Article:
Mikhail Zinshteyn is a higher education reporter based in Los Angeles. Most recently, he covered community colleges for California-based newsroom EdSource. His work has also appeared in The Hechinger Report, The Atlantic, FiveThirtyEight and other outlets. Mikhail, whose name is pronounced “Michael,” was born in the Soviet Union. He earned a degree in Philosophy and Russian at Union College and a master’s in comparative politics at The London School of Economics. Pell grants helped cover the cost of his education.
Most of the top colleges in the United States consider an applicant’s relation to alumni in the admissions process. This approach, which may give children or relatives of alumni an advantage in the admissions process, is commonly called legacy admissions or legacy preferences. Here’s what you should know about legacy admissions, how it may affect you and why it’s a hotly debated topic in making college access a reality for more students.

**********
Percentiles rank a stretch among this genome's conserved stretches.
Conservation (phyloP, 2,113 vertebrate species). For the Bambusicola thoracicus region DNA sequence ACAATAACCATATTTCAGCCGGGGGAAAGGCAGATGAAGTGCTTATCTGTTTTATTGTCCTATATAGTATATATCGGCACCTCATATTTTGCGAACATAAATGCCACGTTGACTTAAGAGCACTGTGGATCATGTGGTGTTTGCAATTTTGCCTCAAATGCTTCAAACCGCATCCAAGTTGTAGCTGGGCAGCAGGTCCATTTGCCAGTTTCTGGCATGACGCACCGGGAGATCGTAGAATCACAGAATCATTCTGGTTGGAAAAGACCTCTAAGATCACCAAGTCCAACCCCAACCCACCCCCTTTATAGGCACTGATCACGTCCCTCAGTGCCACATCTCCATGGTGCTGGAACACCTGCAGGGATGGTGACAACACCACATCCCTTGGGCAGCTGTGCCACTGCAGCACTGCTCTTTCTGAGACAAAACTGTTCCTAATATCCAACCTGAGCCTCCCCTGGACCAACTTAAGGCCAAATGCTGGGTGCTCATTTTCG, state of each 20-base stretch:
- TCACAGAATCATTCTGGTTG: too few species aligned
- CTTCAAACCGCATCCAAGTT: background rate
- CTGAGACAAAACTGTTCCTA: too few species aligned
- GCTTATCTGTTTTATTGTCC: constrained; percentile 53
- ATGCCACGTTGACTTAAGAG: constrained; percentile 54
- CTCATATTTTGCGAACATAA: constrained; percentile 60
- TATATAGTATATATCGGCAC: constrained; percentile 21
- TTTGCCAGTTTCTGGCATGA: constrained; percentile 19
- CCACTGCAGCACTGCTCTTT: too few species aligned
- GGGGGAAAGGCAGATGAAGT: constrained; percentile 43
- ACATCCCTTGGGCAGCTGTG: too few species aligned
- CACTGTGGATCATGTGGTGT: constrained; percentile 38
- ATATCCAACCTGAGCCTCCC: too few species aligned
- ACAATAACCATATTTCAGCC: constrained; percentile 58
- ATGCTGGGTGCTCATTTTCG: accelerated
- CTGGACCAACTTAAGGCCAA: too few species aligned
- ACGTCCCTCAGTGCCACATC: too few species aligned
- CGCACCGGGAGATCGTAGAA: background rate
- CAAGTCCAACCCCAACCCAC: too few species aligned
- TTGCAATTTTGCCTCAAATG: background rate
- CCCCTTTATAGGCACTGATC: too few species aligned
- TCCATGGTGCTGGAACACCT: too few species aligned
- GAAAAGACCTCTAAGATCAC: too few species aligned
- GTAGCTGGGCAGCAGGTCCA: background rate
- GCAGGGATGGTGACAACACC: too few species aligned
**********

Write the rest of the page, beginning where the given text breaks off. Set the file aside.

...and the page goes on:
Emergency Student Aid Programs
Some colleges offer students money for emergencies on top of the financial aid they already receive. Knowing that emergency student aid programs exist, and how to ask for financial help, can save students hundreds of dollars or more in unforeseen costs. It can also prevent students from dropping out of college because of a relatively small but unexpected bill.